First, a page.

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Videotaping ended trial of Niota officers
Story by Dewey Morgan, The Daily Post-Athenian
Videotaping ended trial of Niota officers
Alleged improper videotaping led to a dismissal of all charges with prejudice in the Keith McCarter and Jonathon Scott trial Friday.
That dismissal left many people representing Niota at the trial very happy as it ended any chance of the charges being brought back against the two Niota police officers and it opened the door for them to return to duty.
Feelings in the courtroom Friday were mixed, however, as those supporting McCarter and Scott felt justice was done, while those there to support alleged victim Ray Stewart felt that justice had betrayed him.
“We always took the position that McCarter and Scott were doing nothing more than their job,” McCarter’s attorney, Charles Burks, said after the trial ended. The attorney noted that Stewart ultimately was the “author of his own fate” and that he “does not respect authority” as it was the allegations of misconduct by Stewart that led to the dismissal of the case he wanted prosecuted.
Scott attorney Andrew Freiberg focused on his happiness for Scott.
“I meant what I told the jury – it was truly an honor to represent Jonathon Scott in this matter,” Freiberg said. “I am so pleased that justice was done and am so happy for Jonathon and his family.”
Freiberg also reiterated that he felt the facts of the case were clearly on the side of Scott and McCarter.
“Sometimes opinions can be formed based on partial facts,” Freiberg noted. “Thankfully, we have a system in place for truth to reveal itself. Anyone present to hear all the facts of this case knows this to be the correct and righteous outcome.”
Burks agreed with Freiberg’s assessment. “I am convinced had the jury completed the case and ruled on it, we believe the verdict would be not guilty,” he said.
Burks added that this lifts the “cloud that hung over them the past two years” and “these two citizens can now get on with their lives.”
On the Niota side of things, Mayor Lois Preece expressed relief that it was over and also sadness that it cost the two officers so much.
“I’m glad it’s over because they’re good policemen and they did nothing but follow police procedures,” Preece said. “I feel bad for the amount of money they needed to pay for legal fees because criminal cases are not covered by the city insurance policy.”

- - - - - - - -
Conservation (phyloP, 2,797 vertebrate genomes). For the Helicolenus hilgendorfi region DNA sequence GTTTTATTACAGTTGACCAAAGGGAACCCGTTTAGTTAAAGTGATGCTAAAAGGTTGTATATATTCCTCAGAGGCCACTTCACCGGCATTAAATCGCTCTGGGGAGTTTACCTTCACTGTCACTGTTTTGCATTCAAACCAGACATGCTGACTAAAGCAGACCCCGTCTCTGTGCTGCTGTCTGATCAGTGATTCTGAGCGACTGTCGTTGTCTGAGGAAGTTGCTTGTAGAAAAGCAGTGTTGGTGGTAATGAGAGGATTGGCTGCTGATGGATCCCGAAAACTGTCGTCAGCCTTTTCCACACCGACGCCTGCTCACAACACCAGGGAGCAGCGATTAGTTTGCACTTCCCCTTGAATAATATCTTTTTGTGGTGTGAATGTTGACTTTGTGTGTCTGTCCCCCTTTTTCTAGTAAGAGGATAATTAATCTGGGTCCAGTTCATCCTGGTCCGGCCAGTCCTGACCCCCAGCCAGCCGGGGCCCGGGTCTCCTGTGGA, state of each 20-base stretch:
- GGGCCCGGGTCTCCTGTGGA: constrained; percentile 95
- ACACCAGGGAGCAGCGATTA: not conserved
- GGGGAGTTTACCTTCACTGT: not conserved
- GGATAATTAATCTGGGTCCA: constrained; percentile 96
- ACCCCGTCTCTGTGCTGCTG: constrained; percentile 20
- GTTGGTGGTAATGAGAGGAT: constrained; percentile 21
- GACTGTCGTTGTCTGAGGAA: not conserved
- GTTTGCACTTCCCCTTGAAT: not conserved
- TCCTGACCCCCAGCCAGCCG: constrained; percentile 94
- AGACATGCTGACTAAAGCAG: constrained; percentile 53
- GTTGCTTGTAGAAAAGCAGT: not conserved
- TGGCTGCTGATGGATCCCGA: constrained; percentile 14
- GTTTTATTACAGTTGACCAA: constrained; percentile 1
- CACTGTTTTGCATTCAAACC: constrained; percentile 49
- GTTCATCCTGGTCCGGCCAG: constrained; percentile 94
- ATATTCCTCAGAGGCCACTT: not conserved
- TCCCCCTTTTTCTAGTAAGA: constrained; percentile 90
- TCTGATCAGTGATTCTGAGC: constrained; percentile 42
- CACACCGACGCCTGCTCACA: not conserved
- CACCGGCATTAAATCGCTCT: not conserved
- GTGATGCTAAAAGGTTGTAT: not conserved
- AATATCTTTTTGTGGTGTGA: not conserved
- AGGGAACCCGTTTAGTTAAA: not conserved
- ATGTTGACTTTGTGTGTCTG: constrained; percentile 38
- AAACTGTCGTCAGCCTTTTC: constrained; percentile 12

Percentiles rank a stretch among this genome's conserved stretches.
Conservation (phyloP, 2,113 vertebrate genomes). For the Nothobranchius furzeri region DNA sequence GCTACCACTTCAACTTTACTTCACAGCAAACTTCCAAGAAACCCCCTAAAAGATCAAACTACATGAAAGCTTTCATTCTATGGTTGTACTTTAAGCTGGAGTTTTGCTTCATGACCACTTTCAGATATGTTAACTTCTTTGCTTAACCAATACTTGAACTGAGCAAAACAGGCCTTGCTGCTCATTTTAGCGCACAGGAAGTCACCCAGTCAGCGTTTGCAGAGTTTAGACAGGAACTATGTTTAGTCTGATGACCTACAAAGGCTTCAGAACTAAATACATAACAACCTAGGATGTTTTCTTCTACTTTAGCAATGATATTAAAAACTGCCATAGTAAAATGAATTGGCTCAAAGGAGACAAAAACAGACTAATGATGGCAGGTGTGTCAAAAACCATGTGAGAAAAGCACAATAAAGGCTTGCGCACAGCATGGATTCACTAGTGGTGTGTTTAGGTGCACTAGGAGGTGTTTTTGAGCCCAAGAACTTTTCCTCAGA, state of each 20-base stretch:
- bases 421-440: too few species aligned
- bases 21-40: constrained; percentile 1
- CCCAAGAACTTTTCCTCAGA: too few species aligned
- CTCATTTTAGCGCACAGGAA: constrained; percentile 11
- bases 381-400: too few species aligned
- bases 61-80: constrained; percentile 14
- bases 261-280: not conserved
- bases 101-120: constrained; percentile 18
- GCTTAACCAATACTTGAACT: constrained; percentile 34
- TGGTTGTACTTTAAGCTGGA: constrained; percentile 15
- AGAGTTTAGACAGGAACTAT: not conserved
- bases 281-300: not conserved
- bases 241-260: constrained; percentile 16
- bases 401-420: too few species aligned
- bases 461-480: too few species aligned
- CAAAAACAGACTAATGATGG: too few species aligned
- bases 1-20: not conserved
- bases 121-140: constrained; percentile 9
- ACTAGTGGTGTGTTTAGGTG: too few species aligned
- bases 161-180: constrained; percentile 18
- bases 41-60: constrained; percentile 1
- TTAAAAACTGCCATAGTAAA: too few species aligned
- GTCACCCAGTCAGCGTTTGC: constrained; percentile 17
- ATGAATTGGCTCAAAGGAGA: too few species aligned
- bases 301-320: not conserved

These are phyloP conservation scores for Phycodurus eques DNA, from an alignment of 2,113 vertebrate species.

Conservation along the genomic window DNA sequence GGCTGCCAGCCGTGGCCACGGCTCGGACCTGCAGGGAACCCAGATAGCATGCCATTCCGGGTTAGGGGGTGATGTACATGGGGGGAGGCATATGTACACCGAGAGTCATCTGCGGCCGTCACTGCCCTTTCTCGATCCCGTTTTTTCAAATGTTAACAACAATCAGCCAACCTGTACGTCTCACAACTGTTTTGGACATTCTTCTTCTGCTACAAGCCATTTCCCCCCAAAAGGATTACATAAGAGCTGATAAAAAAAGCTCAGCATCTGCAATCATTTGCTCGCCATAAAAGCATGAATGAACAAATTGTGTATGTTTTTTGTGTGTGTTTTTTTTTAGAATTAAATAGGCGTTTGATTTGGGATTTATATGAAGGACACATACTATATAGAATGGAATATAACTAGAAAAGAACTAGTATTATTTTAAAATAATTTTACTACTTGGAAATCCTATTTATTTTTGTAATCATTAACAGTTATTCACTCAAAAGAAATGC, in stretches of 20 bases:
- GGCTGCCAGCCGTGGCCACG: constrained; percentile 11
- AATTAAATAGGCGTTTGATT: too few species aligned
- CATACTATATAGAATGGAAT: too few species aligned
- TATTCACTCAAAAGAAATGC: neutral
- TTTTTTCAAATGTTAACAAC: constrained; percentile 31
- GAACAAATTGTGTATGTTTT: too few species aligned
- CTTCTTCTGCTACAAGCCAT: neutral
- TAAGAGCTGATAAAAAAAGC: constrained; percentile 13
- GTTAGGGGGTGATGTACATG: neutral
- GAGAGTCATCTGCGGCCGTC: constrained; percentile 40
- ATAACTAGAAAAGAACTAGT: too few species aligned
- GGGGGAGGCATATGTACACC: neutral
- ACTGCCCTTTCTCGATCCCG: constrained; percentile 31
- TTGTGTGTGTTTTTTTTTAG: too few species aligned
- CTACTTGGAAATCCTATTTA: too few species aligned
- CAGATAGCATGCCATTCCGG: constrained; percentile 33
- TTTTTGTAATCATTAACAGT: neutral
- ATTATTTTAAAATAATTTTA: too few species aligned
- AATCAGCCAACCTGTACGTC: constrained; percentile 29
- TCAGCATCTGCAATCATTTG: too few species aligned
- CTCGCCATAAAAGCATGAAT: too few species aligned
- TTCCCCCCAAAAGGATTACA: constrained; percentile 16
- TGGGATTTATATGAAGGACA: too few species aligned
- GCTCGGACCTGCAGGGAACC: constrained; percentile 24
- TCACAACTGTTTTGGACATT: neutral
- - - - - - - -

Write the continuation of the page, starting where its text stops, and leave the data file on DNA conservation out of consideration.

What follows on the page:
She noted that they should be back on the job Tuesday, but that will likely be officially decided upon during Monday’s emergency Niota City Commission meeting.
On the opposite end of the spectrum, however, Stewart rose the subject of prosecutorial misconduct.
“I’ve had suspicions all along of prosecutorial misconduct,” Stewart said of both 10th Judicial District Attorney General Steve Bebb and Special Prosecutor Joe Baugh.
He also noted that he took issue with Baugh “arguing only for a mistrial and to then switch 180 degrees in a snap of the fingers and blaming me after talking to me and knowing I did no wrong this morning.”
Stewart added that this “confirms my suspicions” on why some evidence that was gathered wasn’t put forth in the trial and why Baugh made some of the mistakes Stewart feels like he made. “It’s prosecutorial misconduct on his part as well,” Stewart said.
Stewart said the allegations about him videotaping jurors and their license plates are completely false.
According to Stewart, he arrived at the McMinn County Courthouse a little early Friday and asked Baugh if he wanted Stewart to go somewhere and make copies of photos they hoped to introduce that day.
Baugh said yes, so Stewart headed down to his truck and was starting to head out when he saw a man who fit the description of the man who allegedly pulled the valve stint out of his wife’s van tire Wednesday.
Stewart said he then stopped, grabbed his camera and took a photo of the man and one photo of each side of a truck that matched the description of that driven by the alleged vandal.
After that he went on to the store, made copies and returned to pandemonium at the Courthouse.
Stewart is not yet done with his fight against McCarter and Scott, however, as he said there are still federal and state civil lawsuits in the system and federal criminal indictments, as well.
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